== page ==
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Business Law, Public Responsibility, and Ethics Commons

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Corporate Finance

Securities Law

Articles 1 - 9 of 9

Full-Text Articles in Business Law, Public Responsibility, and Ethics

Top Cop Or Regulatory Flop? The Sec At 75, Jill E. Fisch Jan 2009

Top Cop Or Regulatory Flop? The Sec At 75, Jill E. Fisch

Faculty Scholarship at Penn Law

In their forthcoming article, Redesigning the SEC: Does the Treasury Have a Better Idea?, Professors John C. Coffee, Jr., and Hillary Sale offer compelling reasons to rethink the SEC’s role. This article extends that analysis, evaluating the SEC’s responsibility for the current financial crisis and its potential future role in regulation of the capital markets. In particular, the article identifies critical failures in the SEC’s performance in its core competencies of enforcement, financial transparency, and investor protection. The article argues that these failures are not the result, as suggested by the Treasury Department Blueprint, of a balkanized ...


The New Dividend Puzzle, William W. Bratton Jan 2005

The New Dividend Puzzle, William W. Bratton

Faculty Scholarship at Penn Law

No abstract provided.


Enron, Sarbanes-Oxley And Accounting: Rules Versus Principles Versus Rents, William W. Bratton Jan 2003

Enron, Sarbanes-Oxley And Accounting: Rules Versus Principles Versus Rents, William W. Bratton

Faculty Scholarship at Penn Law

No abstract provided.


Shareholder Value And Auditor Independence, William W. Bratton Jan 2003

Shareholder Value And Auditor Independence, William W. Bratton

Faculty Scholarship at Penn Law

This Article questions the practice of framing problems concerning auditors’ professional responsibility inside a principal-agent paradigm. If professional independence is to be achieved, auditors cannot be enmeshed in agency relationships with the shareholders of their audit clients. As agents, the auditors by definition become subject to the principal’s control and cannot act independently. For the same reason, auditors’ duties should be neither articulated in the framework of corporate law fiduciary duty, nor conceived relationally at all. These assertions follow from an inquiry into the operative notion of the shareholder-beneficiary. The Article unpacks the notion of the shareholder and tells ...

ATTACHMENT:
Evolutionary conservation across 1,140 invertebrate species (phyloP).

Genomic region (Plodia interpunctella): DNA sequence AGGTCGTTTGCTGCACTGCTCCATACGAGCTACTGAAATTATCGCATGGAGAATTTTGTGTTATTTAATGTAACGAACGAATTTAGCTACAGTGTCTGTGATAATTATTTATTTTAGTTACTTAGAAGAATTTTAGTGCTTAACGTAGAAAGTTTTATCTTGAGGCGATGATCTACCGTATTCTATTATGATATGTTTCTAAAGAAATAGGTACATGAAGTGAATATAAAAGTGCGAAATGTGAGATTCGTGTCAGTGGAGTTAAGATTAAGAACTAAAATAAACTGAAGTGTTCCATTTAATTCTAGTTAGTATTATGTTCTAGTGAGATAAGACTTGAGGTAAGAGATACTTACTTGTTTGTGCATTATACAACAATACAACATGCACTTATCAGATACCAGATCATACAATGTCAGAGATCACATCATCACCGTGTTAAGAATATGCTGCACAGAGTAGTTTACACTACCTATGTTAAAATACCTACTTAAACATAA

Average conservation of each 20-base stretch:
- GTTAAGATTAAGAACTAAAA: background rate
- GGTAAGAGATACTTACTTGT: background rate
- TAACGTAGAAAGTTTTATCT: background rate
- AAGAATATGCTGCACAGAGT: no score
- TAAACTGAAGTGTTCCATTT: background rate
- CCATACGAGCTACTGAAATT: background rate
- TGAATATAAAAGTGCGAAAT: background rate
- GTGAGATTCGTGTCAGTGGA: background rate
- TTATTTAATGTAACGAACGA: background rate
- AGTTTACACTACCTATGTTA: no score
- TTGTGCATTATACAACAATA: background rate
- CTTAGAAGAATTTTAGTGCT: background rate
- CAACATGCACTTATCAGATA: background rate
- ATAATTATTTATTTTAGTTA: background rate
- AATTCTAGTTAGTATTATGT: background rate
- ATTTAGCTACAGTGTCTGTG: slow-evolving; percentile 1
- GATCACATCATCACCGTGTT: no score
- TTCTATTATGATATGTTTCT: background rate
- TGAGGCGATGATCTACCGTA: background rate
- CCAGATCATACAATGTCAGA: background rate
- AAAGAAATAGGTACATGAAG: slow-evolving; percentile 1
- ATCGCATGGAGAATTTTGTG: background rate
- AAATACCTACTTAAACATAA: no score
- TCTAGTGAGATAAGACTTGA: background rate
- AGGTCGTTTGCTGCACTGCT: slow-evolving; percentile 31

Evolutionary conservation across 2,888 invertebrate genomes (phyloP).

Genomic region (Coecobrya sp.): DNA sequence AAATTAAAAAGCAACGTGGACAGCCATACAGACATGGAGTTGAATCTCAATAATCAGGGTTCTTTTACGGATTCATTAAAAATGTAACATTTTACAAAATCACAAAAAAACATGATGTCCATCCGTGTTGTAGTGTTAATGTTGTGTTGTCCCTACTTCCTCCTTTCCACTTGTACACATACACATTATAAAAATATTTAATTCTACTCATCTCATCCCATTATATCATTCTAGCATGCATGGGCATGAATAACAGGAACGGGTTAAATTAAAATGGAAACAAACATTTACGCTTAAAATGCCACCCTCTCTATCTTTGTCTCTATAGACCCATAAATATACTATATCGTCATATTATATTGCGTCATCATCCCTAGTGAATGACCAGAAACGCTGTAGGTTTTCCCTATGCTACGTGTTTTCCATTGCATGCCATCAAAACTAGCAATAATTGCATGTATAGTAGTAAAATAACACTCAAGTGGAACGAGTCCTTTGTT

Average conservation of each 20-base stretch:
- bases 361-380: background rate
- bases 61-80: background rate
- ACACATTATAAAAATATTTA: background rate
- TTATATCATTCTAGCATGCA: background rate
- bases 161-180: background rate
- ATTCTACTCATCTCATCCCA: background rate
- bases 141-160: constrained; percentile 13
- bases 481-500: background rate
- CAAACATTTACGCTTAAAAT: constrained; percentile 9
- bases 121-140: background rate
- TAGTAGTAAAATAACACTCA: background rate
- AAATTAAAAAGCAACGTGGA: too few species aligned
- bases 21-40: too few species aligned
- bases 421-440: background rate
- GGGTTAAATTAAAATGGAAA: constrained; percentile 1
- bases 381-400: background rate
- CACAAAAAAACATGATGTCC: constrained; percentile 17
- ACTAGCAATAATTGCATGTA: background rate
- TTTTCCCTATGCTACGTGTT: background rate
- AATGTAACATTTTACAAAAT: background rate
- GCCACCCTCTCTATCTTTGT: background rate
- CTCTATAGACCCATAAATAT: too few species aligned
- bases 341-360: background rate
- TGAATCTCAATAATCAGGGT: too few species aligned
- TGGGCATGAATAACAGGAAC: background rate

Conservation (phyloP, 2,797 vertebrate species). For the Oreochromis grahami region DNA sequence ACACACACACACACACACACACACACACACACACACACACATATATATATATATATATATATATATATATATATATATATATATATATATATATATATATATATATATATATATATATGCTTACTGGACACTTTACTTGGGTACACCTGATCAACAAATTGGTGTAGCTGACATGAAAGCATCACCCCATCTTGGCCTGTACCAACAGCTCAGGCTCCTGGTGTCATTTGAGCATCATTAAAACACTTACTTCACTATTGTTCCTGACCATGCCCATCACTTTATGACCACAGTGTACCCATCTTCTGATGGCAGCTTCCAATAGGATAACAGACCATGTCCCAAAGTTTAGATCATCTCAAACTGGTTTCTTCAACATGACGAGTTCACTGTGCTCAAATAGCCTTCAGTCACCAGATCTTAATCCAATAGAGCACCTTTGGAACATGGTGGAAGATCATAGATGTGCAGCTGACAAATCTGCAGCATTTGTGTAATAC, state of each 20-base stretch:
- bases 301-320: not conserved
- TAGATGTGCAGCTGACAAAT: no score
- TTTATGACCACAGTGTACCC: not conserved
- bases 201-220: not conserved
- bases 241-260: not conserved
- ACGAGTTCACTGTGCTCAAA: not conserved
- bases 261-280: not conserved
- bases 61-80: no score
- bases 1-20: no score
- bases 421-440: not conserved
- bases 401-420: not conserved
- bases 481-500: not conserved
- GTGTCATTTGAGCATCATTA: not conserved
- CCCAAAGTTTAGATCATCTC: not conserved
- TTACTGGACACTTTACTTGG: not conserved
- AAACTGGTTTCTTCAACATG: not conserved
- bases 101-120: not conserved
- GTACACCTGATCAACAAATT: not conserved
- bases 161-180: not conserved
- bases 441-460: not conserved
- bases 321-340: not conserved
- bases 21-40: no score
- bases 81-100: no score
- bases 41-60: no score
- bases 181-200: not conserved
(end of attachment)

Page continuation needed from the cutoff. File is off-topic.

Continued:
Berle And Means Reconsidered At The Century's Turn, William W. Bratton Apr 2001

Berle And Means Reconsidered At The Century's Turn, William W. Bratton

Faculty Scholarship at Penn Law

No abstract provided.


Confronting The Ethical Case Against The Ethical Case For Constituency Rights, William W. Bratton Jan 1993

Confronting The Ethical Case Against The Ethical Case For Constituency Rights, William W. Bratton

Faculty Scholarship at Penn Law

No abstract provided.


Self-Regulation, Normative Choice, And The Structure Of Corporate Fiduciary Law, William W. Bratton Jan 1993

Self-Regulation, Normative Choice, And The Structure Of Corporate Fiduciary Law, William W. Bratton

Faculty Scholarship at Penn Law

No abstract provided.


From Legitimacy To Logic: Reconstructing Proxy Regulation, Jill E. Fisch Jan 1993

From Legitimacy To Logic: Reconstructing Proxy Regulation, Jill E. Fisch

Faculty Scholarship at Penn Law

No abstract provided.


The Economics And Jurisprudence Of Convertible Bonds, William W. Bratton Jan 1984

The Economics And Jurisprudence Of Convertible Bonds, William W. Bratton

Faculty Scholarship at Penn Law

Professor Bratton examines judicial regulation of issuer-bondholder conflicts of interest within three different, but closely related doctrinal frameworks: neoclassical contract interpretation; contract avoidance; and corporate law fiduciary restraint. After discussing the elements of convertible bond valuation and their interaction with issuer actions giving rise to conflicts of interest, he evaluates the case for judicial intervention to protect bondholder interests. He concludes that ·bondholder protective intervention is fair and tolerably efficient, provided it is kept within the bounds of contract interpretation. But he finds that more aggressive judicial intervention under the frameworks of contract avoidance and fiduciary restraint carries an unnecessary ...